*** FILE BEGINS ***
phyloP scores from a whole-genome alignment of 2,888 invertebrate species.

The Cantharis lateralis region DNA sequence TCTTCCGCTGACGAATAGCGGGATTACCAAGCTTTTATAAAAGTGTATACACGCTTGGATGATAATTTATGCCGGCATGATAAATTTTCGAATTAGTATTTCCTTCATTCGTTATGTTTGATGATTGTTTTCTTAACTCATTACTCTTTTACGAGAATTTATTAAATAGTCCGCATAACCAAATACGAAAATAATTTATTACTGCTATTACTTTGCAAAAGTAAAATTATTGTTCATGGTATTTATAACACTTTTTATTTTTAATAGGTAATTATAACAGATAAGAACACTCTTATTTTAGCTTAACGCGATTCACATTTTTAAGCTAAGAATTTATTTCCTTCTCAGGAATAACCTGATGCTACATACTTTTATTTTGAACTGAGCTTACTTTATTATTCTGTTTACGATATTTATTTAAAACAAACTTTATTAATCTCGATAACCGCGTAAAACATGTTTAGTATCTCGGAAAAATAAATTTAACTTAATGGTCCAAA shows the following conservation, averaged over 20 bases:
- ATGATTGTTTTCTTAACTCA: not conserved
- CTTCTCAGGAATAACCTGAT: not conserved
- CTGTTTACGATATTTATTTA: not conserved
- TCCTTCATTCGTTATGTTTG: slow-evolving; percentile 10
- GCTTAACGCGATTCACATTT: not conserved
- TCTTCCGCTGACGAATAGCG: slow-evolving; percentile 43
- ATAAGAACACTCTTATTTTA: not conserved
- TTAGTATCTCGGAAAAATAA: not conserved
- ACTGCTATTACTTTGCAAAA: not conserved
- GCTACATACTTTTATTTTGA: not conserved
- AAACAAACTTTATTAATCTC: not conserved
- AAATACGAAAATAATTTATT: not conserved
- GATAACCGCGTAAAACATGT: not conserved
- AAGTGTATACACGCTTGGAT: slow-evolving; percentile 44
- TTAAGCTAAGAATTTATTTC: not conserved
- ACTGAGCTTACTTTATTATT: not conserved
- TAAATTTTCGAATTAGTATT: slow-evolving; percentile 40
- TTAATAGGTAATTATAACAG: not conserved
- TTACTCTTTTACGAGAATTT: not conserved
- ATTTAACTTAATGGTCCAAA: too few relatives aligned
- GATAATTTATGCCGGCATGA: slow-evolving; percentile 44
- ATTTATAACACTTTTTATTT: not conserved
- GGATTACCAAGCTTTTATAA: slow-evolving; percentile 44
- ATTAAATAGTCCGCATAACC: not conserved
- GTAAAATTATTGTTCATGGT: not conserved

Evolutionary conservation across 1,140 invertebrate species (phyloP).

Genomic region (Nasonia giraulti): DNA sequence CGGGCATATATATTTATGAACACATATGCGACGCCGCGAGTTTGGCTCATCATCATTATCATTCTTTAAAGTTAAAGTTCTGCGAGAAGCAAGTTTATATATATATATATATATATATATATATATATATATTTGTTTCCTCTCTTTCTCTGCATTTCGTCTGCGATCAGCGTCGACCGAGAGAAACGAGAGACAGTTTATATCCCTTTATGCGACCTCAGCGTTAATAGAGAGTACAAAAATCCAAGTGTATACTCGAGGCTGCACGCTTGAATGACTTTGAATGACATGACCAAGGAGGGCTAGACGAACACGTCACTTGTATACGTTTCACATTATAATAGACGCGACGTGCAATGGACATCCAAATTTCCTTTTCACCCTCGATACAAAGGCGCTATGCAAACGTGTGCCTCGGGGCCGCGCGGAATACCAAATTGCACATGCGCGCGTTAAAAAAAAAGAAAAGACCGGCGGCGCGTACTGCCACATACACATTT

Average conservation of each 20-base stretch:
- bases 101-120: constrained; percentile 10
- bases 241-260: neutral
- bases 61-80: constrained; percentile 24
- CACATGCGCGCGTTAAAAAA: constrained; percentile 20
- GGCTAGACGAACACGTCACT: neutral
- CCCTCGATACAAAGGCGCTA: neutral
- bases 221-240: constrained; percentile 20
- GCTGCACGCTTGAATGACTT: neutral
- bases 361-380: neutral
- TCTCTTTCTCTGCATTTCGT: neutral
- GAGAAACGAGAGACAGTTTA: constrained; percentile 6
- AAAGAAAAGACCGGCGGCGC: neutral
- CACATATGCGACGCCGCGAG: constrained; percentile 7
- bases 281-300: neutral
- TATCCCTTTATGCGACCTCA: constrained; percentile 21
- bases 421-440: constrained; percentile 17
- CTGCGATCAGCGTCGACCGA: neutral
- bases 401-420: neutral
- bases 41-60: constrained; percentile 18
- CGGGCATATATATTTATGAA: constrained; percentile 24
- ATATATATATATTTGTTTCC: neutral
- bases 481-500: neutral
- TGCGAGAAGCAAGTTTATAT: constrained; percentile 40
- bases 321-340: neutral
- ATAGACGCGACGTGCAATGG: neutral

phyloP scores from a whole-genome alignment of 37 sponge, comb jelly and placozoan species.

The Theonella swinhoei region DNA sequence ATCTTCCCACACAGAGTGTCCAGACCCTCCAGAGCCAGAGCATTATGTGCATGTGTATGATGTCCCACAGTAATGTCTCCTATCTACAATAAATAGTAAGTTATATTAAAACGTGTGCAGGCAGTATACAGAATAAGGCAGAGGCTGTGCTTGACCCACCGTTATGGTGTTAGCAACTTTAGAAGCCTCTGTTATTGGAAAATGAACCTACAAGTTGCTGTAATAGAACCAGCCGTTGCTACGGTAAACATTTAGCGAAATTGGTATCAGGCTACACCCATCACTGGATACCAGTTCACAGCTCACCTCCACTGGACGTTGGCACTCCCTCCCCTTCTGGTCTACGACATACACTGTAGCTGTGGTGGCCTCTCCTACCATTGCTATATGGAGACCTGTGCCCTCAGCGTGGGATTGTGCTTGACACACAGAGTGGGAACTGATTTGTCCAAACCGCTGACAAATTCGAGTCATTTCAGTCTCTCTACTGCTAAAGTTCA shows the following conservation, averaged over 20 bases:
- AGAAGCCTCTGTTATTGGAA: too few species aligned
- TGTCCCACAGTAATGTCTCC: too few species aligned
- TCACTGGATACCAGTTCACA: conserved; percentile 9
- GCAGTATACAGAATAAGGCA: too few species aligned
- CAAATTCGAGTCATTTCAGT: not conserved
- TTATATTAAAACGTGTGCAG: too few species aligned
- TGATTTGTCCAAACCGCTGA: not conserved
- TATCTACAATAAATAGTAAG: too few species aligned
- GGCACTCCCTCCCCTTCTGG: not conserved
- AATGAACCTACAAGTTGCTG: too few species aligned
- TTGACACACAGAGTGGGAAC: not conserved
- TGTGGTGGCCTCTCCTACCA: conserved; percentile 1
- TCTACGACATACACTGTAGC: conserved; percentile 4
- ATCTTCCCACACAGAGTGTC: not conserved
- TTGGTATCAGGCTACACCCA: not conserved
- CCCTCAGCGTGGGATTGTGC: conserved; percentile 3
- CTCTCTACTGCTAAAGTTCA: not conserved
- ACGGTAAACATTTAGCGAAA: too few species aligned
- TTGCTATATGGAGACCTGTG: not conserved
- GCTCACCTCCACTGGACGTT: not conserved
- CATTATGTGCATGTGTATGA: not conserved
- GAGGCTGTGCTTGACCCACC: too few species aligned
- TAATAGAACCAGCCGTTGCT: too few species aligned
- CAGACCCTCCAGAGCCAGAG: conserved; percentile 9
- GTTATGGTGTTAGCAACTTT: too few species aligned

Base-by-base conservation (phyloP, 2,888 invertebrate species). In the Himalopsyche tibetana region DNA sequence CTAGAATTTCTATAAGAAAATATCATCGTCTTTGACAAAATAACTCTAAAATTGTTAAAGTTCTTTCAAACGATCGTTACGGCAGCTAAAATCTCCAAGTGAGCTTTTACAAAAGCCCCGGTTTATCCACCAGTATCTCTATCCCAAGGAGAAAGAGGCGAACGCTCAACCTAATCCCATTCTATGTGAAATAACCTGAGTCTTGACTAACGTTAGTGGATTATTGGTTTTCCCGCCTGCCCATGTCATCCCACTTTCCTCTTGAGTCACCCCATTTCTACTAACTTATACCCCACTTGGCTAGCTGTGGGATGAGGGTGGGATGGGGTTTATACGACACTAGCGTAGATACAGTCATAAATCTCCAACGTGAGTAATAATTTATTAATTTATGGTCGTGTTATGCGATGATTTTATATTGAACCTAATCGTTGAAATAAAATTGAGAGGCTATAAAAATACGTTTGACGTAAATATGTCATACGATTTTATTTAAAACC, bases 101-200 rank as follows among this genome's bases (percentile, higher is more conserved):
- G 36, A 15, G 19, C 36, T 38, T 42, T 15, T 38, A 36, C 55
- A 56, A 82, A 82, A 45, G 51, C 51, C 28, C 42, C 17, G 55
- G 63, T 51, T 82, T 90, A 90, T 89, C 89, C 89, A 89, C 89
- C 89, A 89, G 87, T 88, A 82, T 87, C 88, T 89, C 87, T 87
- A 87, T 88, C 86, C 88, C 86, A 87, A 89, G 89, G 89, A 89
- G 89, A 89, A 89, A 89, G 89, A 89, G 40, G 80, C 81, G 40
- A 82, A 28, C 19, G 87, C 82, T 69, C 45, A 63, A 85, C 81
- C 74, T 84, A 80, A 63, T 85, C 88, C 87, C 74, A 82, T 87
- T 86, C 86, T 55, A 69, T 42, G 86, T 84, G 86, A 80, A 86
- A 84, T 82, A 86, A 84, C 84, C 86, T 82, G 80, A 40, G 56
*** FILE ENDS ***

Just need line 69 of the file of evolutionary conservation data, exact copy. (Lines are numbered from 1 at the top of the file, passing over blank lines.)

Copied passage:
- TGTGGTGGCCTCTCCTACCA: conserved; percentile 1